We have heard about bloggers sharing the collections of fashion designers through their social media outlets, but at this years NYFW, it was the illustrators that took the spotlight. Danielle Meder, a fashion illustrator and trend theorist, shared her collection of sketches in a recent blog post. Her illustrations are not only well executed, but they capture a feeling that can only be expressed through an art form such as this. And I like them. I like the idea that she is able to interpret one form of art and execute it in another. I asked myself if this is considered plagiarism, or if it shouldn’t be allowed because the concepts behind the illustrations are not original. But Meder’s task as a fashion illustrator is not to take credit for these concepts, it is to share a feeling that a photograph may not capture while creating a work of art. The details of the garments are vague yet there, all while paying close attention to subtle characteristics. Meder’s works symbolize the apparel’s first impression; a first impression that includes feeling and movement, the kind that captures a moment. It is as if she is summarizing everything the designer wanted to happen, in a quick illustration.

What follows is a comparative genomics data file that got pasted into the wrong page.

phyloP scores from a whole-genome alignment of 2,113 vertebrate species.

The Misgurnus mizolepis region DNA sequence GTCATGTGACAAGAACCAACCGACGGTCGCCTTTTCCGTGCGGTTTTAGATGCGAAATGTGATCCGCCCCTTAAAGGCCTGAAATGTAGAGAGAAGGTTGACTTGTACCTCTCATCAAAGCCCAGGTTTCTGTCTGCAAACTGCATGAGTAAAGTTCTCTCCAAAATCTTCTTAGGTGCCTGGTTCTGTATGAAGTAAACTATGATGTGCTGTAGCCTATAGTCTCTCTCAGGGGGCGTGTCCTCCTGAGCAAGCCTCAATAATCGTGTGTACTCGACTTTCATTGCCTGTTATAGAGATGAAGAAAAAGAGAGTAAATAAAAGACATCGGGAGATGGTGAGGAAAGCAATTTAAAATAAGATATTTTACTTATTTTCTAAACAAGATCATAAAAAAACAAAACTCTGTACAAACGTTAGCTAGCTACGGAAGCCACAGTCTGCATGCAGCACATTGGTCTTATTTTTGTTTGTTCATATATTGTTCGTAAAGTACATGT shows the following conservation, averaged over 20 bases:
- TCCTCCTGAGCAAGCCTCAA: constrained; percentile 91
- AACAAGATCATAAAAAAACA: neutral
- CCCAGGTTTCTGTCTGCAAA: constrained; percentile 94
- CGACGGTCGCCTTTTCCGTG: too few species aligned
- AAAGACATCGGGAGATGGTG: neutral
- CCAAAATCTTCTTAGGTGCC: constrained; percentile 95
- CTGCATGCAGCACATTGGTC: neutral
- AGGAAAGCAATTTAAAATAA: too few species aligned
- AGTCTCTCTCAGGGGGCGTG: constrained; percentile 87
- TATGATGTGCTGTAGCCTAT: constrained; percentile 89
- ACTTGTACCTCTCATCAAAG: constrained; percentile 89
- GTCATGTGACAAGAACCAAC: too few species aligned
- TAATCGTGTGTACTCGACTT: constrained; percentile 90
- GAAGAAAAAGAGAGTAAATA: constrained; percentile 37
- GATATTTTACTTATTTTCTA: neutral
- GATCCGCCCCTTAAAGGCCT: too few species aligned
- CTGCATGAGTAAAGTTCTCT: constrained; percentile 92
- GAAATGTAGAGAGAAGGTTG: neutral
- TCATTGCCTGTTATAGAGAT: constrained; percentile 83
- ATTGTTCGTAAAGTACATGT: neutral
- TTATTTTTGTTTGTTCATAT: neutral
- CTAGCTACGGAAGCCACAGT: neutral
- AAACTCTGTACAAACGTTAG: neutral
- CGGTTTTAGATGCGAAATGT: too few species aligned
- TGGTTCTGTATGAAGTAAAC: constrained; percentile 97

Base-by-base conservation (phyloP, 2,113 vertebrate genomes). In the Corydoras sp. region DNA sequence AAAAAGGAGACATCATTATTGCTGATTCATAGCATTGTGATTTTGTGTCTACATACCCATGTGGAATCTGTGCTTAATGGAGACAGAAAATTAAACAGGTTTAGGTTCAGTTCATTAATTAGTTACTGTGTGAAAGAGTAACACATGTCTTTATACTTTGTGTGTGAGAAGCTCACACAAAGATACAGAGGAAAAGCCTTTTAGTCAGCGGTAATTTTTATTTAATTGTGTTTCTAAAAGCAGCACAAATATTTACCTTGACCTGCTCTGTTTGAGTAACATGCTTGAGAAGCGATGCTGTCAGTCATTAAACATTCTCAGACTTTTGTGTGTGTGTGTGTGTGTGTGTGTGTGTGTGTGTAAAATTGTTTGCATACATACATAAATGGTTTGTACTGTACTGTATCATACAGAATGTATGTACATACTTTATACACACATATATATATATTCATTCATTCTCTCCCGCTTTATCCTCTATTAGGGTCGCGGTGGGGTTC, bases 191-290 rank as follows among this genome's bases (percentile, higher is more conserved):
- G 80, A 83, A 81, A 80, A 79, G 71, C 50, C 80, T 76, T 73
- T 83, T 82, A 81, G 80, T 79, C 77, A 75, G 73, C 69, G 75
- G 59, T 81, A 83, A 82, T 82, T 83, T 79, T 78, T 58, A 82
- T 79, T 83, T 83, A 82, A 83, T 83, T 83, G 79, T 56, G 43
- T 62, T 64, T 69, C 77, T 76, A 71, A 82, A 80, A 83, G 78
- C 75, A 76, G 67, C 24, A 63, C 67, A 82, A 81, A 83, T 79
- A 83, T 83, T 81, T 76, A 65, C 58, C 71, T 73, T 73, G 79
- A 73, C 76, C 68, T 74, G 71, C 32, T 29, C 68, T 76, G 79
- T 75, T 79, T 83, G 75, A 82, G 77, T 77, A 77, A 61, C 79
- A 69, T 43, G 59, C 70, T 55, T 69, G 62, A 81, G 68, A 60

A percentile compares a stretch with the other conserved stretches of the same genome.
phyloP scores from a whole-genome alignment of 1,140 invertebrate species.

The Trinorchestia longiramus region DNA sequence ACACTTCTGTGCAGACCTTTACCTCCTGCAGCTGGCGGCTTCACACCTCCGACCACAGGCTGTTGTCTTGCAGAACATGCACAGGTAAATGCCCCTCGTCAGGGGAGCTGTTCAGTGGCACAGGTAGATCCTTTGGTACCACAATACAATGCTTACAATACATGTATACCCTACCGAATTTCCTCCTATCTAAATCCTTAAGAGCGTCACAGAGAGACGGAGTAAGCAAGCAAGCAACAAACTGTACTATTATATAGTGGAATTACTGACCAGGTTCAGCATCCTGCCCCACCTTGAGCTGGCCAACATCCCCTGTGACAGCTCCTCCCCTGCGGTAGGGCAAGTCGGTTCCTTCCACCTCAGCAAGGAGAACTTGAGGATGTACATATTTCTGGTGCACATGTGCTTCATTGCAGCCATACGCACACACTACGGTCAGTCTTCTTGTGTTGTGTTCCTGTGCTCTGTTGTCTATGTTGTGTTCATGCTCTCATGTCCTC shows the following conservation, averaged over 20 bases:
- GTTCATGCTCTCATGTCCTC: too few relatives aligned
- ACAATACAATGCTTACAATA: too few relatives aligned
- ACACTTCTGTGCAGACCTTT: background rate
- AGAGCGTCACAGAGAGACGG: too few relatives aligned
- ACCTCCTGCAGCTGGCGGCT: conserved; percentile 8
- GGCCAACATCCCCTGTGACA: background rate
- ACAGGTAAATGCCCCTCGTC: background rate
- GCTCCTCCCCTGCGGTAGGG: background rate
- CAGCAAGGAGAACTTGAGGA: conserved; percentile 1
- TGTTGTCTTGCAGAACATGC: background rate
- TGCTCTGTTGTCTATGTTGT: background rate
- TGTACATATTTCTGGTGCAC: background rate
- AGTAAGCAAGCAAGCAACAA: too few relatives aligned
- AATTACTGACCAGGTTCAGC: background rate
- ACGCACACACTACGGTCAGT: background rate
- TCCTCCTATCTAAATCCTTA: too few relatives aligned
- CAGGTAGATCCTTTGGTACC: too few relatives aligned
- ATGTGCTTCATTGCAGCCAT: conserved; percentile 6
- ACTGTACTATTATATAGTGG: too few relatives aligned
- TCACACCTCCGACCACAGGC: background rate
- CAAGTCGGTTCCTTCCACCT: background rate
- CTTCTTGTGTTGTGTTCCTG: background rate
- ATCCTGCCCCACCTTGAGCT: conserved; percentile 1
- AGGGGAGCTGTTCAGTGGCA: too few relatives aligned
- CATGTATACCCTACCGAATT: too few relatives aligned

While I find trend bloggers to have a negative connotation, Meder’s attempt to share her “frow” experience is impressive. Her approach to sharing the designers’ work is different and refreshing, and it is something unique to her. We are a visual generation, and Meder creates visual imagery to tell her story and experience. She keeps alive the feeling that can be lost in the storm of images from fashion week. Yet I, an avid fashion follower, was unaware that this art existed. So while I can commend Meder for participating in a way that adds dimension to the blogging world, I have to ask why? Why is the art of fashion illustration under the radar? She is ultimately participating in the same act the others by sharing what she is seeing, only she does it in a more organic sense. The iPhone images are getting more attention than original works of art, and the designer’s work. Meder’s work is worth seeing, and maybe, after all, there is beauty in having to discover it.
For more on Danielle Meder: http://finalfashion.ca/